I found myself looped into an online discussion of current events and personal stories this morning when someone mentioned the Boy Scouts and the Order of the Arrow.
A burst of old memories filled my head, and I shared some personal recollections.
Let me share them with a wider blog audience:
I too had been involved in scouting as a boy growing up. First at a Boy Scout troop organised by my elementary school in Florida, and then with an Explorer Post in Virginia.
And I too had an Order of the Arrow induction.
It was about two weeks after I "sprained" my foot while running high school track. The foot continued to bother me, so eventually my parents relented and had it x-rayed at the local hospital. But the radiologist was gone for the day, so a reading would have to wait (Instant access to x-rays something now taken for granted).
Despite an obvious limp, and an unread x-ray, I wrapped the foot tight in an ACE bandage, and embarked on my planned Order of the Arrow "ordeal" weekend - which included an extensive hike carrying full gear in backpack. It was raining, the trail slippery.
When I arrived at camp after the hike, my dad and little brother were waiting. X-ray showed a clear fracture. Doc had expressed an opinion it was a wonder I was walking on it, but it appeared to be setting reasonably well thanks to the way I'd been wrapping it.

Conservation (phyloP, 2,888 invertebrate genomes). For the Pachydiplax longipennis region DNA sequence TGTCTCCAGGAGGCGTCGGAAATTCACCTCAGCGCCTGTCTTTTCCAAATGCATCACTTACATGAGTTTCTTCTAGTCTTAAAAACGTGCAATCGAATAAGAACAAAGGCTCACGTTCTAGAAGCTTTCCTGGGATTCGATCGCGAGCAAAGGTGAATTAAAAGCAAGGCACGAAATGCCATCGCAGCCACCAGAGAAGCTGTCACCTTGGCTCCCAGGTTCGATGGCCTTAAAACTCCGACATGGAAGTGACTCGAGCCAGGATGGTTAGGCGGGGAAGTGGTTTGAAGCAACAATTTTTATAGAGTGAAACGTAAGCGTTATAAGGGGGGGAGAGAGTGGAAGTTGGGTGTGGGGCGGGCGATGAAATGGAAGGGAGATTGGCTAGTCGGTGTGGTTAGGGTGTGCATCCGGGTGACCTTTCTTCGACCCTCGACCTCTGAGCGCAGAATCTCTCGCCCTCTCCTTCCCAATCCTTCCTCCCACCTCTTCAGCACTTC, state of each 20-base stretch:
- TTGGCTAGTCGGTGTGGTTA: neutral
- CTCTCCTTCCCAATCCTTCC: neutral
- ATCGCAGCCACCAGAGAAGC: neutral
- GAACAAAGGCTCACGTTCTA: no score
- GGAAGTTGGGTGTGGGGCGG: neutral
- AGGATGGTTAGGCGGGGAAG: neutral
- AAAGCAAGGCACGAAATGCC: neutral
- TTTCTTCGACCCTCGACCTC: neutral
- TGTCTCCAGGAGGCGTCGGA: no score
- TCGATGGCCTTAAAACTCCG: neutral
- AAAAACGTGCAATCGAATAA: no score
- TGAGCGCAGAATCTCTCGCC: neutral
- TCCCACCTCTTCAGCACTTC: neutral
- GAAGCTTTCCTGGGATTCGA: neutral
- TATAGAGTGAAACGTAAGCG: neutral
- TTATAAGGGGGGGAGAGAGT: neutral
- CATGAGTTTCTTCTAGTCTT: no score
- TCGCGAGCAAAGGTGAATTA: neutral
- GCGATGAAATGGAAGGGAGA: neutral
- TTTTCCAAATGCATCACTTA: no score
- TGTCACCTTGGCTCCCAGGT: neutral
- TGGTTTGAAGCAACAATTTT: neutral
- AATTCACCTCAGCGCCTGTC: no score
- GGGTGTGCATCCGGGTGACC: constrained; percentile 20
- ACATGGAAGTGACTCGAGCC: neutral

I declined an offer to go home. So I finished the weekend activities sometimes using the prescribed crutches my dad had brought along. No other special dispensations were given.
The high school age Explorer Post I belonged to was sponsored by an Isaac Walton League club that had a full rifle and pistol range, plus skeet facilities. We frequently brought firearms to our weekend camps on the club property. We also had some great ex-military advisers who also introduced us to arms like the Garand, the 1903 Springfield, the Mauser, the Krag, and others. But we spent most our shooting time with our favorite. 22s.
We didn't even wear traditional Explorer uniforms. It was the early '70s, and we adapted the olive drab military fatigues (think trousers with button flies) of the era by sewing on a few patches on the shirt, and usually carried an alternate in-camp uniform without patches. Much more durable for the kind of weekends we found ourselves enjoying, and cheaper to replace if we really messed 'em up.
Good times at age 14 and 15.
There was nothing virtual about them, the experiences were the real thing.
I doubt most kids today have physical and character building experiences like those we, at times, probably took for granted in scouting. And that's a shame.
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